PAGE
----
On the other side of the park my Dad had an apartment, and he let me spend the night on his couch. The next morning, somehow, my mail was already being forwarded to my Dad's apartment. A box about a foot long and wide and tall was addressed to me, from a Christian publisher. Inside the box was an enthusiastic letter about a piece of writing I didn't remember sending to them, and a small television monitor which played a video in which people were acting out the writing I had submitted to the publisher, intercut with brief shots of me watching the performers, wearing a dark stocking cap similar to caps which several of the bikers had worn. I called the publisher, who was definitely interested in publishing the piece, but kept tenaciously avoiding any mention of money -- he wanted to publish the piece but didn't want to pay me for it. I told him that if he ever published anything I'd written without giving me an agreed-upon amount of payment in advance, he'd be hearing from my lawyer, and I hung up.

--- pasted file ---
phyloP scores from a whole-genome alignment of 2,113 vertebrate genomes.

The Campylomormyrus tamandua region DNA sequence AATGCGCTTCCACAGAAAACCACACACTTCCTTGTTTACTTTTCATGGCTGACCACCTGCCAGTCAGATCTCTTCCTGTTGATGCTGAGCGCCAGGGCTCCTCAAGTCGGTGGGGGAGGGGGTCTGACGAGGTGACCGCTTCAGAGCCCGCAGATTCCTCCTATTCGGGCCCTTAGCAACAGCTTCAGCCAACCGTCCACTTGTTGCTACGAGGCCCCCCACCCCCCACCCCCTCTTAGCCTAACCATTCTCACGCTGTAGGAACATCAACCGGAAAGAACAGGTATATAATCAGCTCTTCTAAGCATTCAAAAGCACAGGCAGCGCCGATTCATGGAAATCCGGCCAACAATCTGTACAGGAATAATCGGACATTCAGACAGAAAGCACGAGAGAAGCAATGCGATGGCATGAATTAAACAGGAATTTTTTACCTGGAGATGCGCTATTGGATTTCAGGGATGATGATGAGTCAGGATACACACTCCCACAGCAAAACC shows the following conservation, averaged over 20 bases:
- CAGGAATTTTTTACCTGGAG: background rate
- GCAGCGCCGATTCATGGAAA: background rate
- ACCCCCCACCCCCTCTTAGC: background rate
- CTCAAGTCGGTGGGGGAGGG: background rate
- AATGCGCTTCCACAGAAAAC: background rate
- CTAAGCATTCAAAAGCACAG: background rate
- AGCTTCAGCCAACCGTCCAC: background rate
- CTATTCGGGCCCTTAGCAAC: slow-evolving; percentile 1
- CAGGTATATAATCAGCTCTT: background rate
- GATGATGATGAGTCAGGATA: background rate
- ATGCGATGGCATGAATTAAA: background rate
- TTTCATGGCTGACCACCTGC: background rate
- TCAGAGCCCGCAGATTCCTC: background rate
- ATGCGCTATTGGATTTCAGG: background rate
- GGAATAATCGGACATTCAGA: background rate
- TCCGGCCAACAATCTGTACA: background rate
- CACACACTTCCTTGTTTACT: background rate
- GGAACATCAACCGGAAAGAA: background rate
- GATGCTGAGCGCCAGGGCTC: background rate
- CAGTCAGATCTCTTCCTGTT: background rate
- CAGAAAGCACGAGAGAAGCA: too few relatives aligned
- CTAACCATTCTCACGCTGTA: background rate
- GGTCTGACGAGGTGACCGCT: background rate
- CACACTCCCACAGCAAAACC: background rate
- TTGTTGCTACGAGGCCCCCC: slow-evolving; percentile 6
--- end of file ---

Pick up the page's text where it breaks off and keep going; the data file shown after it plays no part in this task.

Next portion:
My Dad and I had breakfast together and discussed the buffalo problem in the park. Heavily-attended city council meetings were discussing the issue, with very vehement members of the public loudly weighing in on both of the two main options: let hunters come in and blast away until all the buffalo were dead; or shoot the buffalo with tranquilizer darts, put them on trains, and ship them west to some place where there were already a lot of buffalo. (This was in a part of the Midwest where there hadn't been large numbers of wild buffalo since the 19th century. Nobody knew for sure how these buffalo had managed to suddenly appear in this park in the middle of a Midwestern city.) My Dad and I were firmly on the ship-'em-west side of the debate. Besides the two main opposing sides of the question, a small minority wanted to leave the buffalo alone, and remove people from the area if necessary. I had a lot of sympathy for this view, but didn't see how it would be possible to realize it, and was supporting the ship-'em-west side in order to stop the shoot-'em-all side.